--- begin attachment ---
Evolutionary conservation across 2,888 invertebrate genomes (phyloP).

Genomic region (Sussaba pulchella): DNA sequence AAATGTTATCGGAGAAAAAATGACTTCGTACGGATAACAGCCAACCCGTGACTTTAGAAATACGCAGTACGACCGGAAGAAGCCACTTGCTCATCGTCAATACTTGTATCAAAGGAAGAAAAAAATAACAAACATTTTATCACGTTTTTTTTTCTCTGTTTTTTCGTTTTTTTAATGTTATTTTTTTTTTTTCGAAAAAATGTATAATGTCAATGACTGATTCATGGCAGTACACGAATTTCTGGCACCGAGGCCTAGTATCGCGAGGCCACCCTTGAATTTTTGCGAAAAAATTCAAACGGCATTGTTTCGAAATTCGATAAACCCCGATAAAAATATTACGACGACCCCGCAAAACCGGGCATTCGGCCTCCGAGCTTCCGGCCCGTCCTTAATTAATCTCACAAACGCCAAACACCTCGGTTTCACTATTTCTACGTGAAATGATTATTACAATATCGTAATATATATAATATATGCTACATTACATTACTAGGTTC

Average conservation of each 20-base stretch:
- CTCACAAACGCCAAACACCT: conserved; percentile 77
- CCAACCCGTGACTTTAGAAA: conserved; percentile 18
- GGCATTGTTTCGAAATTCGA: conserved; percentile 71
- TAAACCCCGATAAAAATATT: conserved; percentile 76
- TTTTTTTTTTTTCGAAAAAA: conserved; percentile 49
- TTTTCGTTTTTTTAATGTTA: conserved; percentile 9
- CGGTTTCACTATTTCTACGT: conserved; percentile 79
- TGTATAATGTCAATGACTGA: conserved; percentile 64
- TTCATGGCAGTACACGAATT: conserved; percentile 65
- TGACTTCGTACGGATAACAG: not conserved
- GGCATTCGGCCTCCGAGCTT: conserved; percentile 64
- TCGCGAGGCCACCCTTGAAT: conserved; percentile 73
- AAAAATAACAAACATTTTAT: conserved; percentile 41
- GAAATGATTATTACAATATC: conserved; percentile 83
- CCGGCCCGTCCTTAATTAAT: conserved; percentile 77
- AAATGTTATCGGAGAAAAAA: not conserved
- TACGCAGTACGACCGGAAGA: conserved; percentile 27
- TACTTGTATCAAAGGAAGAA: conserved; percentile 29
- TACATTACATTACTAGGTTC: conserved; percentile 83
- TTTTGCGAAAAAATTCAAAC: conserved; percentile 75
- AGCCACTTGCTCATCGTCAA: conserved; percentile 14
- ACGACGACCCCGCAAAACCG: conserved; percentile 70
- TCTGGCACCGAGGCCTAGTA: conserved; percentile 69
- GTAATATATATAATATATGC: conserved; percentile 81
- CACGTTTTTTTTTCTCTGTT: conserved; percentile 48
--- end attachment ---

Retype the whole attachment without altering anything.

Evolutionary conservation across 2,888 invertebrate genomes (phyloP).

Genomic region (Sussaba pulchella): DNA sequence AAATGTTATCGGAGAAAAAATGACTTCGTACGGATAACAGCCAACCCGTGACTTTAGAAATACGCAGTACGACCGGAAGAAGCCACTTGCTCATCGTCAATACTTGTATCAAAGGAAGAAAAAAATAACAAACATTTTATCACGTTTTTTTTTCTCTGTTTTTTCGTTTTTTTAATGTTATTTTTTTTTTTTCGAAAAAATGTATAATGTCAATGACTGATTCATGGCAGTACACGAATTTCTGGCACCGAGGCCTAGTATCGCGAGGCCACCCTTGAATTTTTGCGAAAAAATTCAAACGGCATTGTTTCGAAATTCGATAAACCCCGATAAAAATATTACGACGACCCCGCAAAACCGGGCATTCGGCCTCCGAGCTTCCGGCCCGTCCTTAATTAATCTCACAAACGCCAAACACCTCGGTTTCACTATTTCTACGTGAAATGATTATTACAATATCGTAATATATATAATATATGCTACATTACATTACTAGGTTC

Average conservation of each 20-base stretch:
- CTCACAAACGCCAAACACCT: conserved; percentile 77
- CCAACCCGTGACTTTAGAAA: conserved; percentile 18
- GGCATTGTTTCGAAATTCGA: conserved; percentile 71
- TAAACCCCGATAAAAATATT: conserved; percentile 76
- TTTTTTTTTTTTCGAAAAAA: conserved; percentile 49
- TTTTCGTTTTTTTAATGTTA: conserved; percentile 9
- CGGTTTCACTATTTCTACGT: conserved; percentile 79
- TGTATAATGTCAATGACTGA: conserved; percentile 64
- TTCATGGCAGTACACGAATT: conserved; percentile 65
- TGACTTCGTACGGATAACAG: not conserved
- GGCATTCGGCCTCCGAGCTT: conserved; percentile 64
- TCGCGAGGCCACCCTTGAAT: conserved; percentile 73
- AAAAATAACAAACATTTTAT: conserved; percentile 41
- GAAATGATTATTACAATATC: conserved; percentile 83
- CCGGCCCGTCCTTAATTAAT: conserved; percentile 77
- AAATGTTATCGGAGAAAAAA: not conserved
- TACGCAGTACGACCGGAAGA: conserved; percentile 27
- TACTTGTATCAAAGGAAGAA: conserved; percentile 29
- TACATTACATTACTAGGTTC: conserved; percentile 83
- TTTTGCGAAAAAATTCAAAC: conserved; percentile 75
- AGCCACTTGCTCATCGTCAA: conserved; percentile 14
- ACGACGACCCCGCAAAACCG: conserved; percentile 70
- TCTGGCACCGAGGCCTAGTA: conserved; percentile 69
- GTAATATATATAATATATGC: conserved; percentile 81
- CACGTTTTTTTTTCTCTGTT: conserved; percentile 48